- Philippians 4:4–7: Paul encourages joy—a deep gift from God that alleviates ‘all worry’.
- Luke 3:10–18: Jesus’ coming invites conversion back to God. This has economic and social implications for daily living.
Theme—joy and conversion
These two themes (joy in Zephaniah and Philippians; conversion in Luke) are powerful and appropriate on the eve of our Christmas celebrations. Joy is God’s gift in the midst of life’s struggles; not simply the ever-smiling Christian immune to what is happening. The kind of conversion suggested by John the Baptist is an openness to be touched and guided by God. It has practical, personal and social implications for how we live out these days in preparing for Jesus’ birth.
23 December—Advent 4
- Micah 5:1–4: The smallest and most insignificant tribe will be selected by God to rule Israel.
- Hebrews 10:5–10: Jesus comes to do God’s ‘will’. This ‘will’ is to reveal God’s love and kindness towards all.
- Luke 1:39–45: Mary and Elizabeth meet. And the child whom Mary carries is recognised as Lord; joy surrounds this declaration.
Micah and Luke reveal that God’s attention is focussed on the insignificant and unknown. Israel’s smallest tribe is praised; Mary a village woman is blessed. Who in our communities are God’s ‘little people’, revealing something of God’s presence to us?
25 December—Feast of the Nativity
- Isaiah 9:2–4, 6–7: God's light shines on a people that walk in darkness. Their hope is in the birth of one who will usher in God's authority and justice.
- Titus 2:11–14: God's love for us is tangible in the birth of Jesus. Because of this we live holy lives.
- Luke 2:1–20: Jesus is born to a peasant couple, victims of taxation, in a world controlled by foreign powers.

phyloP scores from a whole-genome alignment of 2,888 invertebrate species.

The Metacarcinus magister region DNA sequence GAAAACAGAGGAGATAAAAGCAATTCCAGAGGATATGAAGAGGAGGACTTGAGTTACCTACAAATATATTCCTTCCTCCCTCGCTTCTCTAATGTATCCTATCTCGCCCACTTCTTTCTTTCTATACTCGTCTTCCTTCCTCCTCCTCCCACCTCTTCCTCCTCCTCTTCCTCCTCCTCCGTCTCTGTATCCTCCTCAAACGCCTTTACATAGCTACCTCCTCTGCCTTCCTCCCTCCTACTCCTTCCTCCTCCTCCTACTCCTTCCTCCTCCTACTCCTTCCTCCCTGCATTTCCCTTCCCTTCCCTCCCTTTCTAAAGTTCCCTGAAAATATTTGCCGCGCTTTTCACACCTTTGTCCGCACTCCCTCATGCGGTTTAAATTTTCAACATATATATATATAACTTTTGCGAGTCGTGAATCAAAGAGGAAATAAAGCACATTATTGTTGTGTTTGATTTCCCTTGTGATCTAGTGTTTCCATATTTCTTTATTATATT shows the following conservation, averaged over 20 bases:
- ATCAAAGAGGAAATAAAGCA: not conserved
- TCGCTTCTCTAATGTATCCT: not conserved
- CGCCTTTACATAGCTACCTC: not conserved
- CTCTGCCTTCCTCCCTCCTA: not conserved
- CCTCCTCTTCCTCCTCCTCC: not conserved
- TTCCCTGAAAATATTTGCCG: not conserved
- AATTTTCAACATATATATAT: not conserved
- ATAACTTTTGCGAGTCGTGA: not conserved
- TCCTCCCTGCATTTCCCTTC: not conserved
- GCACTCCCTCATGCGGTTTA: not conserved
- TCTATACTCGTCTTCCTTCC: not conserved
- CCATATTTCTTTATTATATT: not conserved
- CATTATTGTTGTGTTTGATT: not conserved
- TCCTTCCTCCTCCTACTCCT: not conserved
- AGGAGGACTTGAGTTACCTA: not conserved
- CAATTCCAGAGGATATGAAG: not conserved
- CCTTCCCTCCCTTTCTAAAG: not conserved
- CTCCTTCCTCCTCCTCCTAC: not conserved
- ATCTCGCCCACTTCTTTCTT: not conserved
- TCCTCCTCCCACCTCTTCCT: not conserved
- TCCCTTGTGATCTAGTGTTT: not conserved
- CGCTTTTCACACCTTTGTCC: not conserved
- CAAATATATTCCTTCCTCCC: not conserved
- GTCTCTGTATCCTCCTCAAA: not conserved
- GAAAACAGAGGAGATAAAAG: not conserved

So many will crowd into our churches this night. All seek to hear a word of hope and encouragement. In the birth of a child, God is imaged as helpless, childlike and welcoming. Mistaken notions of God as vindictive or vengeful are completely overturned. This affects the way we see our world and God’s embrace of us.
- Isaiah 52:7–10: The prophet speaks to an exiled people. They hear a message of salvation, of a God who ultimately reigns over disaster.
- Titus 3:4–7: God's utter love and compassion enabled Jesus to reveal to us a God of goodness and kindness.
- Luke 2:1-20: Jesus is born to a peasant couple, victims of taxation, in a world controlled by foreign powers.
So many will crowd into our churches this day, as at midnight Mass. All seek to hear a word of hope and encouragement. The readings powerfully provide the opportunity to celebrate a God revealed in a child, seeking to console and tenderly walk with us throughout the rest of our year and lives.
Rev. Dr Michael Trainor AM is a lecturer at Catholic Theological College and is a member of the Department of Biblical Studies. He lectures on the Book of Revelation at both undergraduate and postgraduate level. He holds a Master of Arts in Biblical Literature and Languages from the Catholic Theological Union in Chicago, USA, a Masters of Education from Boston College in Boston, USA, and a doctorate in Theology from the Melbourne College of Divinity.